Commentary: Many alternatives to Trump, Biden | Opinion columns

Donald Trump is reportedly preparing an early announcement of his 2024 candidacy. The White House insists President Joe Biden will seek re-election.

But many leading figures in both the Republican and Democratic parties are behaving like they don’t think either will eventually show up – or think they’re eminently beatable.

And early moves suggest the two parties could face free-for-all nomination fights like the GOP in 2016 and the Democrats in 2020, starting the day after the Nov. 8 midterm elections.

Among Republicans, Trump has clearly sought to preempt the terrain by raising a multimillion-dollar war chest, picking candidates in numerous GOP primaries, and campaigning as if it were already 2024.

But doubts about his true intentions, continued threats of legal action and concerns over the negative aspects of his potential candidacy have always meant Republicans are likely to have the kind of contest faced by parties without an incumbent president.

Although polls show the former president starting out as the person to beat, his potential opponents include many of his closest former aides – including former Vice President Mike Pence and former Secretary of State Mike Pompeo.

They are far from the only ones. Florida Governor Ron DeSantis, touted in recent polls as Trump’s closest rival, pointedly refused to say he would back down if the former president ran. Incumbent Maryland Governor Larry Hogan, an anti-Trump moderate, has not ruled out a run. Nor is Wyoming Rep. Liz Cheney, perhaps the former president’s most outspoken GOP foe.

And a staggering number of GOP senators and governors have gone the usual route that would-be candidates take to help fellow Republicans in such crucial states as Iowa, New Hampshire, Nevada and South Carolina.

The Democratic outlook for 2024 is even more complicated: the party has a weak incumbent who promises to run for a second term – and an unstable nomination schedule.

But Biden’s vows aren’t deterring other candidates, though most of their moves are more covert than overt.

The reasons are obvious: Biden’s age (he would be 86 at the end of a second term); his unpopularity (job approval below 40); and widespread opposition to his new candidacy (a New York Times poll this week showed more than half of Democrats oppose his re-election bid — though it also showed him beating Trump) .

Those making unspoken open moves in 2024 include two prominent big state governors — Gavin Newsom of California and JB Pritzker of Illinois — and a member of Biden’s own cabinet, the transportation secretary and Pete Buttigieg also headed in 2020.

Newsom, facing little re-election opposition in November, recently took the unusual step of airing an anti-DeSantis TV ad in Florida. He urged Floridians to fight GOP efforts to curb freedom with legislation limiting classroom speech and abortions — or move to California to find it.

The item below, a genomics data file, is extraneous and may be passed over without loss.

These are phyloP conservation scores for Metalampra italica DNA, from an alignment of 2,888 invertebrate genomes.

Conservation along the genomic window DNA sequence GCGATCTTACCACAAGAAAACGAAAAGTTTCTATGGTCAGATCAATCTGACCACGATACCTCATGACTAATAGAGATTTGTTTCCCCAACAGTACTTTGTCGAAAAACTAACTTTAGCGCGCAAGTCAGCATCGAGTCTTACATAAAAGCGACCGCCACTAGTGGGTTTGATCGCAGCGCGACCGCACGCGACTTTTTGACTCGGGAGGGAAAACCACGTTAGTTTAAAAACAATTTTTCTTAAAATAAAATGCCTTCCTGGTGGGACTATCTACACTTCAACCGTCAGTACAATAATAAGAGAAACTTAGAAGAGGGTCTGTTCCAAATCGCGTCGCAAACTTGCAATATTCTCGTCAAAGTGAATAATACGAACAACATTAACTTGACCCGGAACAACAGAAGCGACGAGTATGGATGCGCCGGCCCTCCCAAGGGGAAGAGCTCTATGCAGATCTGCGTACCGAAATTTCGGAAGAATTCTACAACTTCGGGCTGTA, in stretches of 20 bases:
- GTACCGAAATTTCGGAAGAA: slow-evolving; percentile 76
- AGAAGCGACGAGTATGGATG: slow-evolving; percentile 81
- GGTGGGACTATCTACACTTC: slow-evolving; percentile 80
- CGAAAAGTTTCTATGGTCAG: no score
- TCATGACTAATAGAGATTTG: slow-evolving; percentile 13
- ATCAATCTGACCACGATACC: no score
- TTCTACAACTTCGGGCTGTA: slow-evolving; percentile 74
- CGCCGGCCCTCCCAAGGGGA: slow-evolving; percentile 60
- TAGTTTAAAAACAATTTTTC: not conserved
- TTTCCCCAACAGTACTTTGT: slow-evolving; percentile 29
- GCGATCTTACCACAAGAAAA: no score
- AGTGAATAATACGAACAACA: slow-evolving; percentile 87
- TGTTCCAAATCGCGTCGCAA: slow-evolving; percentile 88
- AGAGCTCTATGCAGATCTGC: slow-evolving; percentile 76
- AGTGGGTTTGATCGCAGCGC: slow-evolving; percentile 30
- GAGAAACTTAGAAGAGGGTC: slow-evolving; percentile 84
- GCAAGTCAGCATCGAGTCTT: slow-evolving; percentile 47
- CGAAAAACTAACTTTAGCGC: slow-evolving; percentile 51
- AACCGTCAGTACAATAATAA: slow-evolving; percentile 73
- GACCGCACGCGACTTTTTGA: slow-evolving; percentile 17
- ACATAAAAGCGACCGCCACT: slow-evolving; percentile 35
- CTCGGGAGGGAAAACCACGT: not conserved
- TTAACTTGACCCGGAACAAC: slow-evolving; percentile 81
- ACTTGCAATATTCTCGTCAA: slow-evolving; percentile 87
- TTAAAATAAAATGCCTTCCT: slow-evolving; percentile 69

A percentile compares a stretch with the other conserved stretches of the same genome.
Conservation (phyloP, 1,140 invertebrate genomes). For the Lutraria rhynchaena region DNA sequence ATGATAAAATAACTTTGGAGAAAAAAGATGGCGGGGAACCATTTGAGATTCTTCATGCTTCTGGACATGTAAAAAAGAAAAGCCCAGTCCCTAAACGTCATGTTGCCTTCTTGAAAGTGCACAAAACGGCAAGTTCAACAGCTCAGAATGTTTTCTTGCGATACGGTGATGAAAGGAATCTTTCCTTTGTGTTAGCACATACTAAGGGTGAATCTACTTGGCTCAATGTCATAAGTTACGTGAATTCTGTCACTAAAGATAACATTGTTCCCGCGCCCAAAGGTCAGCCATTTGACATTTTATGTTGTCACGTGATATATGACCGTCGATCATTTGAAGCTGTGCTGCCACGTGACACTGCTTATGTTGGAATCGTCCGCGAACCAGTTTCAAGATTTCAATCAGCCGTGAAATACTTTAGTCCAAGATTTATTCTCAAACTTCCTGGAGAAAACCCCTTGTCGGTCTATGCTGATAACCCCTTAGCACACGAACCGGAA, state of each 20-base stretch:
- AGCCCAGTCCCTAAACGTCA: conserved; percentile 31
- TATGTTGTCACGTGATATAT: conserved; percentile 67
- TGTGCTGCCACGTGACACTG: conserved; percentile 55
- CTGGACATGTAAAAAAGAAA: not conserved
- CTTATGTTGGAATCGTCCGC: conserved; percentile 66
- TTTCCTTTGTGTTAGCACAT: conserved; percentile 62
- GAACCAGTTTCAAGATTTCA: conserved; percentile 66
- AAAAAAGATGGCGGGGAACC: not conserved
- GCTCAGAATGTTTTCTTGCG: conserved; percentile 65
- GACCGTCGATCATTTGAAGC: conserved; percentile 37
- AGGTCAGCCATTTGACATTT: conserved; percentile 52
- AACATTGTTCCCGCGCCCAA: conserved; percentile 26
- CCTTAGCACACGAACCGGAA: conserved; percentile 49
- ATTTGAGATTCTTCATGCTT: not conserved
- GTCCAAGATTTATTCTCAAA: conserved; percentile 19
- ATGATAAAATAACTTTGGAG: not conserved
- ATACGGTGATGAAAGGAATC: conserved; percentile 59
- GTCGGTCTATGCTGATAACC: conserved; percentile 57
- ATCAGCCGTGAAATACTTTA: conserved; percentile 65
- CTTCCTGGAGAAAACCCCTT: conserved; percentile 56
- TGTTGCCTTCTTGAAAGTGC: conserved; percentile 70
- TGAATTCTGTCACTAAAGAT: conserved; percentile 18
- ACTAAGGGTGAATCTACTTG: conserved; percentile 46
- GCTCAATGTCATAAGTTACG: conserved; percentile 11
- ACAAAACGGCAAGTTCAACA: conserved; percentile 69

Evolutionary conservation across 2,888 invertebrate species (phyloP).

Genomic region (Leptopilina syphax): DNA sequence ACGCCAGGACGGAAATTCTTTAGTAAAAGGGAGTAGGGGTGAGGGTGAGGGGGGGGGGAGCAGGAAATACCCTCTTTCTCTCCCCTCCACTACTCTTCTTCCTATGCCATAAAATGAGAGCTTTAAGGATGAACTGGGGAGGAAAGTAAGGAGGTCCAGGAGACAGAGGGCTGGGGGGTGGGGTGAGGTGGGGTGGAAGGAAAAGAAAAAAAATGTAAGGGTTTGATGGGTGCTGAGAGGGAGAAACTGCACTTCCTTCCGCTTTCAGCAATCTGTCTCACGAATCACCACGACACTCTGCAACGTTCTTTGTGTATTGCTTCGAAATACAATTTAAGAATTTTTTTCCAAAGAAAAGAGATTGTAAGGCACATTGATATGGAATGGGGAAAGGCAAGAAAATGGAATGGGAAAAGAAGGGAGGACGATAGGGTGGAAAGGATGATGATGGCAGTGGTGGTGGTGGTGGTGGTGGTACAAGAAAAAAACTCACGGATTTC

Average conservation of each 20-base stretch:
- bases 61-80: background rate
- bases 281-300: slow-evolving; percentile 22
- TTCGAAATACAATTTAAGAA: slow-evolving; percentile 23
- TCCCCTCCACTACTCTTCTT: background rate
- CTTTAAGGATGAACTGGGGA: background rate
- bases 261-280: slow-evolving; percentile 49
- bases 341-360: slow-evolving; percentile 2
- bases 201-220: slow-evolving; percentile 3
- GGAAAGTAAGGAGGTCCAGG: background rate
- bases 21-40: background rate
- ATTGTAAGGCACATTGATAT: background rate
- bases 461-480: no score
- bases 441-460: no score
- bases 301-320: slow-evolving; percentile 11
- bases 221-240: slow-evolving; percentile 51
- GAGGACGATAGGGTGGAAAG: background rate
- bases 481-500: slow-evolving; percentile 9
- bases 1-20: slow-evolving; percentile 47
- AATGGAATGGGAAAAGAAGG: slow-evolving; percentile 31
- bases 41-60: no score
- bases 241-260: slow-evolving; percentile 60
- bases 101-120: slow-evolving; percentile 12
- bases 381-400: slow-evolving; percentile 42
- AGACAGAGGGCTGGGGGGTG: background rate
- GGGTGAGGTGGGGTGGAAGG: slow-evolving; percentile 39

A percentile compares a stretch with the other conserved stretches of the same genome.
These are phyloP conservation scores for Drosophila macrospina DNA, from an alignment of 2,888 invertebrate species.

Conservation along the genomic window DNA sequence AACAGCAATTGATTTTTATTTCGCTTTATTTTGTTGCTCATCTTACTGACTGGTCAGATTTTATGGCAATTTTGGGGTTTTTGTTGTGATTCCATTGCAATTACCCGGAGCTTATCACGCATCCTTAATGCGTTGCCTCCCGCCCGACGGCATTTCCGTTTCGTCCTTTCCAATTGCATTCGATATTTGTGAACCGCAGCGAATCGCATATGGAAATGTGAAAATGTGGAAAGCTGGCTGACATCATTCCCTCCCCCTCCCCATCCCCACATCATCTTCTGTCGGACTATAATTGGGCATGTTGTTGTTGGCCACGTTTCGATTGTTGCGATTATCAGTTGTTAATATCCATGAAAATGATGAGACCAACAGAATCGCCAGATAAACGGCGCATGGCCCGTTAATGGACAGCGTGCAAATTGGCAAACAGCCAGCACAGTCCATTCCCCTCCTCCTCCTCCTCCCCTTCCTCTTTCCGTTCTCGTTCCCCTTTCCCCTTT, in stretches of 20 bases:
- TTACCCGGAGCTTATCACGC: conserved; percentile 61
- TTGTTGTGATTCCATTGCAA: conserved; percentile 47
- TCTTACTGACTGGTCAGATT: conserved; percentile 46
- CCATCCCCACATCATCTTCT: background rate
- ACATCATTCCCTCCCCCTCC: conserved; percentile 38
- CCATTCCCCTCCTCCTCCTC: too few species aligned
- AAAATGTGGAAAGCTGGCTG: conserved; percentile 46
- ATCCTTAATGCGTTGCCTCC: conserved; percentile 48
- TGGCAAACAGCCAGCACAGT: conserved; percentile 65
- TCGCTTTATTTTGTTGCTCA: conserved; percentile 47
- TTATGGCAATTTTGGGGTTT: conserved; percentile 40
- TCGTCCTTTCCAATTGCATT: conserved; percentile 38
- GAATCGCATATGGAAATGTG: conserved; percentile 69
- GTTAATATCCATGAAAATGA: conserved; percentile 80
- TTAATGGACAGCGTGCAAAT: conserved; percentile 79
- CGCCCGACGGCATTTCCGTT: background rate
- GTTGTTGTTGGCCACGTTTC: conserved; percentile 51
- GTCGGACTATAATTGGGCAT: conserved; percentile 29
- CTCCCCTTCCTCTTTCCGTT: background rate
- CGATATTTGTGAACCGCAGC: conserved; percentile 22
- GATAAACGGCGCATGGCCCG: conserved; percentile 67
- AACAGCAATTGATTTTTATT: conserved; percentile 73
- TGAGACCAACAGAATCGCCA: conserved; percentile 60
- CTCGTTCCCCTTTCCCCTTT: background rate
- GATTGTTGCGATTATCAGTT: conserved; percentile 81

DeSantis responded in kind, criticizing California’s lockdown policies during the COVID-19 pandemic and accusing Newsom of treating his own state’s citizens “like peasants.”

Pritzker, who recently campaigned for his fellow Democrats in the first state primary of New Hampshire and Maine, provided a stark contrast to Biden’s more restrained response to the recent spate of gun killings, saying he was “furious” and demanding action. Like Newsom, he is heavily favored for re-election in November.

Any list of potential 2024 hopefuls would also include two other Democratic governors – Phil Murphy of New Jersey and Roy Cooper of North Carolina – and a former governor – Commerce Secretary Gina Raimondo.

Pritzker isn’t the only potential 2024 contender making the trip to New Hampshire. Two others who showed up last time, Minnesota Sen. Amy Klobuchar and New Jersey Sen. Cory Booker, were also there.

Meanwhile, Buttigieg’s cabinet position provides an integrated government platform from which to tour the country, touting the job-creating projects launched by last year’s massive bipartisan infrastructure bill.

The former mayor of South Bend, Indiana, also took political action. He moved to Traverse City, Michigan, the hometown of his husband, Chasten, apparently because Chasten’s parents could help provide child care for their recently adopted twins.

Of course, Michigan, a swing state that often votes for Democrats, might provide a better launch pad for future political endeavors than heavily Republican Indiana. And it could end in one of the first primaries.

Buttigieg also reactivated his political action committee to help Democratic candidates at risk this year. And he was the highest-ranking Democrat to attend a Democratic National Committee finance board meeting this spring in South Carolina.

The most obvious Democratic alternative to Biden, of course, is his vice president, former California senator Kamala Harris. She had a difficult year politically, given the negative stories about her personnel problems and her lack of influence within the administration.

But the Supreme Court’s decision overturning its Roe v. Wade gives him a powerful platform to campaign on this fall, highlighting an important issue for Democrats that could help them counter a potential GOP tide.

Still, Democrats expect Harris to face opposition if she seeks to succeed Biden in 2024. And while age could be a factor in deterring the candidacy of Biden, an aide to the Vermont senator, Bernie Sanders said the Vermont independent could also enter an open race in 2024, although he is still older than the president.

Until the November 8 midterm elections, expect a continuation of the 2024 shadow campaign. But once the results are in, it’s likely to emerge openly, in ways unpredictable at present.

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